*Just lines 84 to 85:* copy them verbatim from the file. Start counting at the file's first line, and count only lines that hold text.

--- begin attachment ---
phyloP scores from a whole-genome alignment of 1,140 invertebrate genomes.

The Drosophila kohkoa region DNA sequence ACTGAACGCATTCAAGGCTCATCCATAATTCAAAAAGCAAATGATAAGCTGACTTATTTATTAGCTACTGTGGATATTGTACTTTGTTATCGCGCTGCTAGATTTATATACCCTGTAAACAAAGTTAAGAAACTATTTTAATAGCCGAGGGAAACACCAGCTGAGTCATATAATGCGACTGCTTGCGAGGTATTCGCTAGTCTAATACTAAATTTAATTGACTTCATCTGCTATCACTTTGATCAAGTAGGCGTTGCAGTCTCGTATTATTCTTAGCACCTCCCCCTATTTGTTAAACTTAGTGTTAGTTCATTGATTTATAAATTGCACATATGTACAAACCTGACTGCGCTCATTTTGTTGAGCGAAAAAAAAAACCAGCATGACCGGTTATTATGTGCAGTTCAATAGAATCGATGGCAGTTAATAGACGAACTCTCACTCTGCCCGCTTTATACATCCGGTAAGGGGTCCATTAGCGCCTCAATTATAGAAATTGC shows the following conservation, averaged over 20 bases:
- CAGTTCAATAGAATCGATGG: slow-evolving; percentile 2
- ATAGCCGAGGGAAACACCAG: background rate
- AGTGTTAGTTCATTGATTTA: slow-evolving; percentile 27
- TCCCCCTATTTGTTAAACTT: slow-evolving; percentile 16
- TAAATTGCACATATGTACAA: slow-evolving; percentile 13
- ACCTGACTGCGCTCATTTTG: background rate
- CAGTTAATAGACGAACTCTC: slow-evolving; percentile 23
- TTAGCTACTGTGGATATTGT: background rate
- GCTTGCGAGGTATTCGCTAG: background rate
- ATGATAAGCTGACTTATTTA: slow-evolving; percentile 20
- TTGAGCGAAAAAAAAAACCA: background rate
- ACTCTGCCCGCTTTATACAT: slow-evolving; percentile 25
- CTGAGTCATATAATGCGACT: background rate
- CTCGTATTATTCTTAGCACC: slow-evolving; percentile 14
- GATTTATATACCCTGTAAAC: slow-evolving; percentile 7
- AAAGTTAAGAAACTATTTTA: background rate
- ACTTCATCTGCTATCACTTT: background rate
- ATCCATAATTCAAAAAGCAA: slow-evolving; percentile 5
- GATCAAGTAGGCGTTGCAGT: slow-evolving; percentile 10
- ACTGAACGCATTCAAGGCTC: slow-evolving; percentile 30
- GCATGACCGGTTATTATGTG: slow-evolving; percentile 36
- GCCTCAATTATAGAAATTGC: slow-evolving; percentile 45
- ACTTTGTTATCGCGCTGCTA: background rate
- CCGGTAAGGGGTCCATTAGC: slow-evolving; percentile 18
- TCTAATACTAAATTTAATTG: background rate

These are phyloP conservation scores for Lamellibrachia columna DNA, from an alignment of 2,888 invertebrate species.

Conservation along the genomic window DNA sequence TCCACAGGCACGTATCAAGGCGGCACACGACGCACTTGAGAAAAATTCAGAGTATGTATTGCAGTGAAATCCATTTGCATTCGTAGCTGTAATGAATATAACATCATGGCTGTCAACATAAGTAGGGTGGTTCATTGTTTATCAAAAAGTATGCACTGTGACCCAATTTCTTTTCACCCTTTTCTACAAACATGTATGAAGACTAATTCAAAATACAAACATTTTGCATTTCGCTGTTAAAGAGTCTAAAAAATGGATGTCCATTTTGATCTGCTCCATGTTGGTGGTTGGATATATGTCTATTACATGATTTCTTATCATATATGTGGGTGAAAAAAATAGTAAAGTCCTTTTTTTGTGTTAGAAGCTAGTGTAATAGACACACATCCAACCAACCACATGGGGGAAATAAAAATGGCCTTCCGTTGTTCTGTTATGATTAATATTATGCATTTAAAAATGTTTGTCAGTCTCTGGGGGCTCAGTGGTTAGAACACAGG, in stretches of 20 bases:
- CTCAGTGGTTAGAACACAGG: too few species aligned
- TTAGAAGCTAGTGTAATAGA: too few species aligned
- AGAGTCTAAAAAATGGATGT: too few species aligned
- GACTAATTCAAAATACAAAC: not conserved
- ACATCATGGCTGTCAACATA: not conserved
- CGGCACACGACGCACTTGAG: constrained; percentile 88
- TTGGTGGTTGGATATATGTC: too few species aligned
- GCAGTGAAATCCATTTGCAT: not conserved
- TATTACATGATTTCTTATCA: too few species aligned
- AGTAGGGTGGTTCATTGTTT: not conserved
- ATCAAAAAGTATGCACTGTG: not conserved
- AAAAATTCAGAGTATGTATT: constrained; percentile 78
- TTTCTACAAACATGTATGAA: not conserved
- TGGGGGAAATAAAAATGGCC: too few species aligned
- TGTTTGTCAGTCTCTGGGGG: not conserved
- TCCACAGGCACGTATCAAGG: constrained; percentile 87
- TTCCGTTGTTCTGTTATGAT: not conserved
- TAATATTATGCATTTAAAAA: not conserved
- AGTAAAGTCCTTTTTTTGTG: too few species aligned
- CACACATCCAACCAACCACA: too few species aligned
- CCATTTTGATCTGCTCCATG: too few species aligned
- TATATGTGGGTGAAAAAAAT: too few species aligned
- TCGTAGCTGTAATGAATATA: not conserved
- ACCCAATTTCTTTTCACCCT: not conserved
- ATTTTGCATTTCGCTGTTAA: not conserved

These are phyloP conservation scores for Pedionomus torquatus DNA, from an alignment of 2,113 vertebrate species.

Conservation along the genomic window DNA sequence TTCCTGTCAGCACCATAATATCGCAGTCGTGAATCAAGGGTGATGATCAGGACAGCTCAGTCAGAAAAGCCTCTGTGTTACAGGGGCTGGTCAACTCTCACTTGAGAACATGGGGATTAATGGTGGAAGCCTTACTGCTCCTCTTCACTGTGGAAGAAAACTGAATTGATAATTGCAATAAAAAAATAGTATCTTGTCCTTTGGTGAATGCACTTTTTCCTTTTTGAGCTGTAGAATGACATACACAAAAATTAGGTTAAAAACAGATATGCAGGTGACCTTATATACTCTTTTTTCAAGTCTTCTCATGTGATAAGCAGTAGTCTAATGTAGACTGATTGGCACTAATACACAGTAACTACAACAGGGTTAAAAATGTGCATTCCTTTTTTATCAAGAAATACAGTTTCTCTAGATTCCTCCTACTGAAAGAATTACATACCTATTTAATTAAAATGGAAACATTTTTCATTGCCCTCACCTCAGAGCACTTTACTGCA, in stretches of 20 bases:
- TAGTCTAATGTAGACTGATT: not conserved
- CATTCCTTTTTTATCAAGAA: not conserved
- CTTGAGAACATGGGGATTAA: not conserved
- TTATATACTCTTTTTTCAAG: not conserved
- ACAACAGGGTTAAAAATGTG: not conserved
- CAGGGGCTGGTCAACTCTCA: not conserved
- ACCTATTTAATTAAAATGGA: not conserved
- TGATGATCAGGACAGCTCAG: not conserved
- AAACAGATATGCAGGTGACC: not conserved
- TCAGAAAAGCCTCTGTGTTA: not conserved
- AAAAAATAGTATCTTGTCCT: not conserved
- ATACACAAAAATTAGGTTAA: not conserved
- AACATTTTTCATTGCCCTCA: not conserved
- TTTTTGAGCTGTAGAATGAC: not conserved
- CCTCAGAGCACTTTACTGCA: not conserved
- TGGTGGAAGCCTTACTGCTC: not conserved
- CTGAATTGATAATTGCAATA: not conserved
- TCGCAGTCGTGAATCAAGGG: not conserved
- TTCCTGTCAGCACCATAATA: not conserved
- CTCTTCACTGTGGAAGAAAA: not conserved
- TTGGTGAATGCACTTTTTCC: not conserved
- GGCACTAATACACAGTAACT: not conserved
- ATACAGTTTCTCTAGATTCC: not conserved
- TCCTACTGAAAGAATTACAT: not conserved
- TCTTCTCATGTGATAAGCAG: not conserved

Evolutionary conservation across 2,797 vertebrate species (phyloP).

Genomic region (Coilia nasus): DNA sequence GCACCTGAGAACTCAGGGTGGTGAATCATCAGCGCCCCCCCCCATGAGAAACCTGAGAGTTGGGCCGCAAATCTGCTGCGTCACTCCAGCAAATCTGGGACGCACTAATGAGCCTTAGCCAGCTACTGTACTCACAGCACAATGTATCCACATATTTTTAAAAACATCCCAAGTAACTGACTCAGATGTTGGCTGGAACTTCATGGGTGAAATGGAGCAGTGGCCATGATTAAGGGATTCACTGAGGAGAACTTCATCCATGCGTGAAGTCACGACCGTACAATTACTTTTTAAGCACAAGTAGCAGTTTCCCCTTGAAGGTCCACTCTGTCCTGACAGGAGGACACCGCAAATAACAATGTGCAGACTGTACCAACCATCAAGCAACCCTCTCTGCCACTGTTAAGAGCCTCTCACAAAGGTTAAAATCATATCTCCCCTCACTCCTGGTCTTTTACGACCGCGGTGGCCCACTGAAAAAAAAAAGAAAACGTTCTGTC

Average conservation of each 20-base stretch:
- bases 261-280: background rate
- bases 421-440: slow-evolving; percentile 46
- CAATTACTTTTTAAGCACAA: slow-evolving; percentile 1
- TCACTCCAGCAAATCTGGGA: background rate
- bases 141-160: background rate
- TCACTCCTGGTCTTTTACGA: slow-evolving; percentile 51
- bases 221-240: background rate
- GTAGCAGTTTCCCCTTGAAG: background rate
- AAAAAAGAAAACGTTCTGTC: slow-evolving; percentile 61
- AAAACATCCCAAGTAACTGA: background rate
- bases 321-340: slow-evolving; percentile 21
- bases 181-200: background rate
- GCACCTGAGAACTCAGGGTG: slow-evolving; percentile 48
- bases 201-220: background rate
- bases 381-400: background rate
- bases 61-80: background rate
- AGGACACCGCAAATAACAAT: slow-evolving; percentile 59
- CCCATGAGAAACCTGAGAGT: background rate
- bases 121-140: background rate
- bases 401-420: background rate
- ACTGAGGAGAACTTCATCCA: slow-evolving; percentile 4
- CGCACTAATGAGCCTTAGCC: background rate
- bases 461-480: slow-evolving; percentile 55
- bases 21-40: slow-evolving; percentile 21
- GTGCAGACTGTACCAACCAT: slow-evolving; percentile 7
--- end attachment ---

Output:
Average conservation of each 20-base stretch:
- bases 261-280: background rate